ANTH 1031-001 Anthropology of Voice: Sound, Embodiment, and Technological Mediation Nooshin Sadeghsamimi DRLB 4E19 MW 10:15 AM-11:44 AM How do people come to find their voice? What differentiates voice from sound? And how does voice mediate the social personhood we want to cultivate? In this course, we will examine these questions within a broader discussion that draws on anthropological dimensions of voice and voicing. The readings for the course will help us understand and discuss the figure of the voice and how different voice figures, mediated through technological practices, shape speaking as a social formation. The assignments for the course will primarily span work in creative and experimental approaches that enhance students’ attention to barriers and invitations to realizing their full expressive potential. These assignments will provide students with an opportunity to try different modes of expression that engage voice and voicing (such as podcasts, audiobooks, radio drama, voice acting, voice overs, and broadcasting) to gradually develop a non-text-based final project. In so doing, we center voice work as a method to explore the resources and power within us to overcome “stage fright” or the fear of our own voice. https://coursesintouch.apps.upenn.edu/cpr/jsp/fast.do?webService=syll&t=202310&c=ANTH1031001
ANTH 1040-001 Sex and Human Nature Theodore G Schurr LLAB 10 TR 12:00 PM-1:29 PM This course is an introduction to the scientific study of sex in humans. Within an evolutionary framework, the course examines genetic, physiological, ecological, social and behavioral aspects of sex in humans. After providing the basic principles of evolutionary biology, the course delves into the development of sexual anatomy and physiology. Among the subjects to be explored are sex determination, the nature of orgasms, and the sexual development of females and males from birth to adulthood. The role of ecology and social life in shaping human mating patterns is also evaluated using ethnographic and cross-cultural materials from a variety of human cultures. In particular, the course examines why humans marry or pair bond, whether there is a biological basis of love, which biological and psychological factors produce jealousy. Finally, the course explores topics relevant to human sexuality today, such as the "hook-up culture", contraception and abortion, sex work, sexual transmitted diseases, and the ethical and legal dimensions of human sexuality. Living World Sector (all classes)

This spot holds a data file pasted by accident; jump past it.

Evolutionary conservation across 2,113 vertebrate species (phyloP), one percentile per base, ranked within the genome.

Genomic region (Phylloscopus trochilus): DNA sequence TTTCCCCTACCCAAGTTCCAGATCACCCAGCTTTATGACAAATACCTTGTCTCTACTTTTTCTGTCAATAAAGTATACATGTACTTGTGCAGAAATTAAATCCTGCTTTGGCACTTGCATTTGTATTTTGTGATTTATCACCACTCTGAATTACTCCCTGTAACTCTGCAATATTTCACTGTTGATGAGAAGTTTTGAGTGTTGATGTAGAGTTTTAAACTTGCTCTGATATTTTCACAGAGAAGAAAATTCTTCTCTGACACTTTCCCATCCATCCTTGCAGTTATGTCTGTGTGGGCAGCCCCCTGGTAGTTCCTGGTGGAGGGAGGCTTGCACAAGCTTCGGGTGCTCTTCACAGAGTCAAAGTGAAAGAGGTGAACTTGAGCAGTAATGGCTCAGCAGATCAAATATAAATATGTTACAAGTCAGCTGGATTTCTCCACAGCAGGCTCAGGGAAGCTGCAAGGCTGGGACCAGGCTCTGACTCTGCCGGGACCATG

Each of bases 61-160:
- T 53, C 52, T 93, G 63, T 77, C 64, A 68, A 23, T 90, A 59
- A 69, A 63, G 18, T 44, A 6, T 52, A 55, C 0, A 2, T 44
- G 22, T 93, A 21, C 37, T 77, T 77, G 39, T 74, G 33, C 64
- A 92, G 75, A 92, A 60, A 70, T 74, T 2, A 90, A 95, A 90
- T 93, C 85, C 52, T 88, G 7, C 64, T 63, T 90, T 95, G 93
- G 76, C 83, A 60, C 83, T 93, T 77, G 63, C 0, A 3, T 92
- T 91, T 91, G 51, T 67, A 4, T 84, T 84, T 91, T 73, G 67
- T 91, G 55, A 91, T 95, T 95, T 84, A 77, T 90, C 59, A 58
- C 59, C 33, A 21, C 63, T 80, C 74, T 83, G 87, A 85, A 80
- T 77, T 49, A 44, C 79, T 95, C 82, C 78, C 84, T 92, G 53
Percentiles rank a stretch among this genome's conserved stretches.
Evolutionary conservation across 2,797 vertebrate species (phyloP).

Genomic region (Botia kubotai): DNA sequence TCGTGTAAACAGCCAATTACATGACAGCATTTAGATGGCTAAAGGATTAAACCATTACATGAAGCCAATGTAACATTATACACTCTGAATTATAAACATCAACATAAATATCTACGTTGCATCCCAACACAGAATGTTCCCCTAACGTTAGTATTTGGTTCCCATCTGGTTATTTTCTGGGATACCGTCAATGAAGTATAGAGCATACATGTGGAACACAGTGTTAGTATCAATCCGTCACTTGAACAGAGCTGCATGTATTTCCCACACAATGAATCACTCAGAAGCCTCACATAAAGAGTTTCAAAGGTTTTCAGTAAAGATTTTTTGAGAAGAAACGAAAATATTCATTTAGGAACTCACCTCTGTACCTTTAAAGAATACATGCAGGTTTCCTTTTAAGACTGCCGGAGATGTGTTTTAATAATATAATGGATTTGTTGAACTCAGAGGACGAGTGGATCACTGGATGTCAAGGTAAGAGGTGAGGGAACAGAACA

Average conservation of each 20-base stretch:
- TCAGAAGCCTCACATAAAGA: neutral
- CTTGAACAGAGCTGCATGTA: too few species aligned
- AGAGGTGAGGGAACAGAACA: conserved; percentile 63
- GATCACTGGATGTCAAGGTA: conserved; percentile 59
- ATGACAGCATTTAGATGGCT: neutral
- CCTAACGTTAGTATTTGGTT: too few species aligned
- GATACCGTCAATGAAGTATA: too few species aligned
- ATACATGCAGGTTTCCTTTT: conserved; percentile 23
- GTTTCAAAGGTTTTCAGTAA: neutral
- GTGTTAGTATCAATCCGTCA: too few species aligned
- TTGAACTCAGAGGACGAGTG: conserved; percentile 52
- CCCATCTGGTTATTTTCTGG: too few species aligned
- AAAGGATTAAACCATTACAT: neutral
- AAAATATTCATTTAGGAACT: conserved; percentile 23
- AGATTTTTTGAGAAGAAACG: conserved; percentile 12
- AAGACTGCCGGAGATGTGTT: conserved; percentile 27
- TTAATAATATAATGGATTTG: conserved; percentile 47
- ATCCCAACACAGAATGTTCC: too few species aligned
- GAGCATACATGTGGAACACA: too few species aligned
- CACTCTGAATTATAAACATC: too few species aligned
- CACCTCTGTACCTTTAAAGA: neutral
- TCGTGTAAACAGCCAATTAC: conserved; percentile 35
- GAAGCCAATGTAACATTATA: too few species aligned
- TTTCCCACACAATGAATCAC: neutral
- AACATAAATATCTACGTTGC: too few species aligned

ANTH 1104-401 On the Stage and in the Streets: An Introduction to Performance Studies Jennifer Thompson BENN 406 TR 3:30 PM-4:59 PM What do Hamilton, RuPaul’s Drag Race, political protest, TikTok Ratatouille, and Queen Elizabeth’s funeral have in common? They all compose repertoires of performance. From artistic performances in theatres, galleries, and concert halls to an individual’s comportment in everyday life, to sporting events, celebrations, courtroom proceedings, performance studies explores what happens when embodied activities are repeatable and given to be seen. In this course we ask: what is performance? How do we describe, analyze, and interpret it? What do theatre and everyday life have in common? How does performance legitimize or challenge the exercise of power? How has social media shifted our understanding of the relationship of our daily lives to performance? How does culture shape what is considered to be performance and how it functions? What isn’t performance? Throughout the semester students will apply key readings in performance theory to case studies drawn from global repertoires of contemporary and historical performance. In addition to analyzing artistic performances, we will also consider sporting events, celebrations, political events, and the performance of everyday life. We will attend to the challenges provoked by performance’s embodied, ephemeral, affective, effective, relational, and contingent aspects. Coursework will include discussion posts, class facilitation, and the opportunity to choose between a research paper or creative project for the final assessment. COML0104401, ENGL1890401, THAR0104401